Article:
There are about 13 recognized books in what is known as the Apocrypha. During the years of growth the Greek culture enjoyed in Palestine, many books were written by the Jews.
These books were never considered as Scriptures by Christ or the Apostles. The early church saw lessons that were profitable in some of these books. However, there is such a mixed character about these books, they have always been treated with care by the church.
The great Bible teacher Harry Ironside explains the difference.
"But all of these were written ere the voice of prophecy was suspended; all the books now in our Bibles, and none other, were in the Bible loved, quoted and honored by the apostles, and endorsed as divinely-given by the Lord Jesus. He expressly refers to "Daniel the prophet," and "the sign of the prophet Jonah," in language that admits of no doubt as to the high plane on which He placed their writings. But in the Maccabean age and later there were other books of instructive character, making no claim of inspiration, which the Jews have always valued, and which the early Christians sometimes read in their meetings for the sake of the lessons they contained, though with no thought of putting them on a level with the Hebrew Scriptures or the Greek New Testament."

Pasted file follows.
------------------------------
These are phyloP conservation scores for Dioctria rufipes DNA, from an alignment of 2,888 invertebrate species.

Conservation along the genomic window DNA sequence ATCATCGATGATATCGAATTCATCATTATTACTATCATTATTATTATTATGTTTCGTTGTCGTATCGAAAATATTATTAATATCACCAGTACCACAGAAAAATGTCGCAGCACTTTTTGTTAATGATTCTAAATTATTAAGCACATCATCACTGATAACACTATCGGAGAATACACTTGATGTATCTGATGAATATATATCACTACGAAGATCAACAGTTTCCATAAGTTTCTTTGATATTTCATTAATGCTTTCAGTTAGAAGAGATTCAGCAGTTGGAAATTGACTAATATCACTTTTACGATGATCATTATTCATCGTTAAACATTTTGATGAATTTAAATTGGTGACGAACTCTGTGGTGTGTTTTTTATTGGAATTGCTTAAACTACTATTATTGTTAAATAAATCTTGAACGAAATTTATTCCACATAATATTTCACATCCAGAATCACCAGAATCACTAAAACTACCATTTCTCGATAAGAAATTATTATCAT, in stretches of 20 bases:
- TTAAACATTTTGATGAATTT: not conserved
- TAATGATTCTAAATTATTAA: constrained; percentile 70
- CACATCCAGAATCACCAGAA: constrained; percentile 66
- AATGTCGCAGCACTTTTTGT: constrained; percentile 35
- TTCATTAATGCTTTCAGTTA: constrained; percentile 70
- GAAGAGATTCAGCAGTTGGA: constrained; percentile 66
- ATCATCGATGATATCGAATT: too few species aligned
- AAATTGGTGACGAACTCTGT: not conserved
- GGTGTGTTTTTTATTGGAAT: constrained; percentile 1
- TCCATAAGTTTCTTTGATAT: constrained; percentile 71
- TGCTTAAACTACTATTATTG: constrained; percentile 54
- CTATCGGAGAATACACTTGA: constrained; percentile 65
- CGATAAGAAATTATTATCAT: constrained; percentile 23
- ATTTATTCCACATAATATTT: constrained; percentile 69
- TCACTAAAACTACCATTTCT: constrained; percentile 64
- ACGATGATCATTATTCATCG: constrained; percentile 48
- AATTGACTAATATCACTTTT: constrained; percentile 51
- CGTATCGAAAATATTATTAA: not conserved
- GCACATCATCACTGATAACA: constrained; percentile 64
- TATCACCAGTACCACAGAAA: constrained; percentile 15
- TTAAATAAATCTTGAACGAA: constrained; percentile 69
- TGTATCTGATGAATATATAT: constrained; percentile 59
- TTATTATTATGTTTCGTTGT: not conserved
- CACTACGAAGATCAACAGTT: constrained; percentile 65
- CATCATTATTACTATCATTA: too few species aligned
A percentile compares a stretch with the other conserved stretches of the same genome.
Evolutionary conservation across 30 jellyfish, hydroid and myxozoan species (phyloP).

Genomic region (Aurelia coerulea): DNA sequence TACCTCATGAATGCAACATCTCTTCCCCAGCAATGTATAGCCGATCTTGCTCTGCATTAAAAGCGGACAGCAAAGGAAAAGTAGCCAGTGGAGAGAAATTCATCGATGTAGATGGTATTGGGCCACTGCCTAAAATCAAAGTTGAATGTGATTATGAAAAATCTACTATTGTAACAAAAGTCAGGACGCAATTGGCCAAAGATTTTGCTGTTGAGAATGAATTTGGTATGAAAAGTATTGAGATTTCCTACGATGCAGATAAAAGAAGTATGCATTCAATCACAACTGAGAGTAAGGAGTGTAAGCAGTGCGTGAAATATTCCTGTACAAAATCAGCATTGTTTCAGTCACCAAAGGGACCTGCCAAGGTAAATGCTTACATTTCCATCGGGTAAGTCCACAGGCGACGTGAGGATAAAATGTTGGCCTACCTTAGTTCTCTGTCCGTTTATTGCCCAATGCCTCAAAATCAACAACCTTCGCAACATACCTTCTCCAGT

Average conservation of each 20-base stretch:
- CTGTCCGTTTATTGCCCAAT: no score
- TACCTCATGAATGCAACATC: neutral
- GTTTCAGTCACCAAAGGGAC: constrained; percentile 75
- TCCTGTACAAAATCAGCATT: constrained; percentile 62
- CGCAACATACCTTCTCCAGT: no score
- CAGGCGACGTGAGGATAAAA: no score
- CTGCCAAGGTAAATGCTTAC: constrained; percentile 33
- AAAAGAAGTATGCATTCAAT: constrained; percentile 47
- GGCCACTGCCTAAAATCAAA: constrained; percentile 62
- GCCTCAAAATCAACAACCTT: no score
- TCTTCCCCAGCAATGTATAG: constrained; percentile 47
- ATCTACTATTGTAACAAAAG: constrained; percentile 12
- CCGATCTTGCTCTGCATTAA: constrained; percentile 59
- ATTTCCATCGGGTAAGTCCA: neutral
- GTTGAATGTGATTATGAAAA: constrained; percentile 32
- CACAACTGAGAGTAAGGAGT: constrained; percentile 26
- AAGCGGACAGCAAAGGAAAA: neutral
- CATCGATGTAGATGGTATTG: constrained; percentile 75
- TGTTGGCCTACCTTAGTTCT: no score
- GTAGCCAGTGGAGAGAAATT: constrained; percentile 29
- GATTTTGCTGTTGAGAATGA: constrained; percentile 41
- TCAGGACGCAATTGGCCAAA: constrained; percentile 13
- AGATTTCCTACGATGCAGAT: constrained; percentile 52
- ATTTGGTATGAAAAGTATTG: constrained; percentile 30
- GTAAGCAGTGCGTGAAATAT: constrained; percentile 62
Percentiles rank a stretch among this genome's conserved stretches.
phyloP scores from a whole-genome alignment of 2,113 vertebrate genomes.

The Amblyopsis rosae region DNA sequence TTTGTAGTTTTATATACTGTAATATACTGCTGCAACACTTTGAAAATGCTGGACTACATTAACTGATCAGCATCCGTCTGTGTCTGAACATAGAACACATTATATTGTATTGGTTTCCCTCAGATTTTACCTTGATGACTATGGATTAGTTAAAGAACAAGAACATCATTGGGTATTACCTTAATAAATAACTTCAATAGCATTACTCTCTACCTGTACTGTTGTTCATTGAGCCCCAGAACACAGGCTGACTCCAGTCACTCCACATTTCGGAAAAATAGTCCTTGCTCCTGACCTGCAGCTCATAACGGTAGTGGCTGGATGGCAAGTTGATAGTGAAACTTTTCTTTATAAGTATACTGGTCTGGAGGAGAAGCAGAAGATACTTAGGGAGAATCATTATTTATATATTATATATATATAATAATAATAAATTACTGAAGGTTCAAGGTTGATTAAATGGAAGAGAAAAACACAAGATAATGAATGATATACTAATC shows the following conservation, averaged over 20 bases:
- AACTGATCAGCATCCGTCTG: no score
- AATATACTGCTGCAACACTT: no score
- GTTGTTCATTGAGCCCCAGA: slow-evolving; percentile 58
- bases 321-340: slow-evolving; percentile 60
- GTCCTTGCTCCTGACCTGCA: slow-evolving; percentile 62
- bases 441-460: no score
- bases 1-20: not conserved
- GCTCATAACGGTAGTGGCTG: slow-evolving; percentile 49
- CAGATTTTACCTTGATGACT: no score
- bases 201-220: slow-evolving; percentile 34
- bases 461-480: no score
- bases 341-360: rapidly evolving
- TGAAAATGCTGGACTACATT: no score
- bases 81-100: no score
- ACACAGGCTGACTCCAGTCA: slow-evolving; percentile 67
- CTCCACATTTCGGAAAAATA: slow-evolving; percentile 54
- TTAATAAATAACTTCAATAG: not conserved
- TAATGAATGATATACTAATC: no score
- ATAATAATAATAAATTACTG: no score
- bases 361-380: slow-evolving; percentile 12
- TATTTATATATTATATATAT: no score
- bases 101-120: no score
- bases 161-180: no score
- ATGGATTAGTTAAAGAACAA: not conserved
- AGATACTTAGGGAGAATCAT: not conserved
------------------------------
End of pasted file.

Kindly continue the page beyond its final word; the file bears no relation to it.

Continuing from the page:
Taken from "Lessons of these 400 Silent Years" by Discover the Book Ministries (used by permission).